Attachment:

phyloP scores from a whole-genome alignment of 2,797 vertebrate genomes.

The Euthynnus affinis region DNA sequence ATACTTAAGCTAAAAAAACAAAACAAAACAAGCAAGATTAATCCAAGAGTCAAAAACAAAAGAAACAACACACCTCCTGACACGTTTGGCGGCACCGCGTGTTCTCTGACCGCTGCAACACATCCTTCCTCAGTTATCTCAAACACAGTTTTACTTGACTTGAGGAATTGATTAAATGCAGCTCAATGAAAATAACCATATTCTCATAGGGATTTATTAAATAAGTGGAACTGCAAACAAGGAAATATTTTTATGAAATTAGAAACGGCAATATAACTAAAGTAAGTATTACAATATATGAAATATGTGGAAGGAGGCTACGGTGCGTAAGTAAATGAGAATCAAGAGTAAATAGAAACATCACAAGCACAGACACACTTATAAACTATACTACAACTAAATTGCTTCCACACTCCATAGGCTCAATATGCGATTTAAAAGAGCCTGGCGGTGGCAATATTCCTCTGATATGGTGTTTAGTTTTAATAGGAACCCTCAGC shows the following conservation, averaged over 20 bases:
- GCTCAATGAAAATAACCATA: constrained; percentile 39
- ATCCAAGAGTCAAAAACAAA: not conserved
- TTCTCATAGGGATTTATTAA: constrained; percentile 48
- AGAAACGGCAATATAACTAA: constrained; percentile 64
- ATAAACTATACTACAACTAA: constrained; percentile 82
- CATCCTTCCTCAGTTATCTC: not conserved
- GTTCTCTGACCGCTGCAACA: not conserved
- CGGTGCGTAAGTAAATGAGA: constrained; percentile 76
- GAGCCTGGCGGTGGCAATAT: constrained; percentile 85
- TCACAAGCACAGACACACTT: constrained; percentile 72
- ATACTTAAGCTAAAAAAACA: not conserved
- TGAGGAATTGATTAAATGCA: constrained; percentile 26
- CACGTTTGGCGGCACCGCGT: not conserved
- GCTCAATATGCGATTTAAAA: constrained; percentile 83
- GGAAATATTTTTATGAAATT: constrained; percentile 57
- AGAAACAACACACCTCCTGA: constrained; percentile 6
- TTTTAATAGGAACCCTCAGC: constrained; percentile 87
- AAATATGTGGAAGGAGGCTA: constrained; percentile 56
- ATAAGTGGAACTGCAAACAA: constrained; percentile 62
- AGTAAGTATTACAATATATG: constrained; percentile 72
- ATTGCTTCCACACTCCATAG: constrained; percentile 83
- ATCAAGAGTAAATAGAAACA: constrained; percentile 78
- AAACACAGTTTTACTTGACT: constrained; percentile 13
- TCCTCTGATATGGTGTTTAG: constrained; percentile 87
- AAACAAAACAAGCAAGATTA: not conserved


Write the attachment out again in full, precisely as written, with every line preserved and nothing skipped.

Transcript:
phyloP scores from a whole-genome alignment of 2,797 vertebrate genomes.

The Euthynnus affinis region DNA sequence ATACTTAAGCTAAAAAAACAAAACAAAACAAGCAAGATTAATCCAAGAGTCAAAAACAAAAGAAACAACACACCTCCTGACACGTTTGGCGGCACCGCGTGTTCTCTGACCGCTGCAACACATCCTTCCTCAGTTATCTCAAACACAGTTTTACTTGACTTGAGGAATTGATTAAATGCAGCTCAATGAAAATAACCATATTCTCATAGGGATTTATTAAATAAGTGGAACTGCAAACAAGGAAATATTTTTATGAAATTAGAAACGGCAATATAACTAAAGTAAGTATTACAATATATGAAATATGTGGAAGGAGGCTACGGTGCGTAAGTAAATGAGAATCAAGAGTAAATAGAAACATCACAAGCACAGACACACTTATAAACTATACTACAACTAAATTGCTTCCACACTCCATAGGCTCAATATGCGATTTAAAAGAGCCTGGCGGTGGCAATATTCCTCTGATATGGTGTTTAGTTTTAATAGGAACCCTCAGC shows the following conservation, averaged over 20 bases:
- GCTCAATGAAAATAACCATA: constrained; percentile 39
- ATCCAAGAGTCAAAAACAAA: not conserved
- TTCTCATAGGGATTTATTAA: constrained; percentile 48
- AGAAACGGCAATATAACTAA: constrained; percentile 64
- ATAAACTATACTACAACTAA: constrained; percentile 82
- CATCCTTCCTCAGTTATCTC: not conserved
- GTTCTCTGACCGCTGCAACA: not conserved
- CGGTGCGTAAGTAAATGAGA: constrained; percentile 76
- GAGCCTGGCGGTGGCAATAT: constrained; percentile 85
- TCACAAGCACAGACACACTT: constrained; percentile 72
- ATACTTAAGCTAAAAAAACA: not conserved
- TGAGGAATTGATTAAATGCA: constrained; percentile 26
- CACGTTTGGCGGCACCGCGT: not conserved
- GCTCAATATGCGATTTAAAA: constrained; percentile 83
- GGAAATATTTTTATGAAATT: constrained; percentile 57
- AGAAACAACACACCTCCTGA: constrained; percentile 6
- TTTTAATAGGAACCCTCAGC: constrained; percentile 87
- AAATATGTGGAAGGAGGCTA: constrained; percentile 56
- ATAAGTGGAACTGCAAACAA: constrained; percentile 62
- AGTAAGTATTACAATATATG: constrained; percentile 72
- ATTGCTTCCACACTCCATAG: constrained; percentile 83
- ATCAAGAGTAAATAGAAACA: constrained; percentile 78
- AAACACAGTTTTACTTGACT: constrained; percentile 13
- TCCTCTGATATGGTGTTTAG: constrained; percentile 87
- AAACAAAACAAGCAAGATTA: not conserved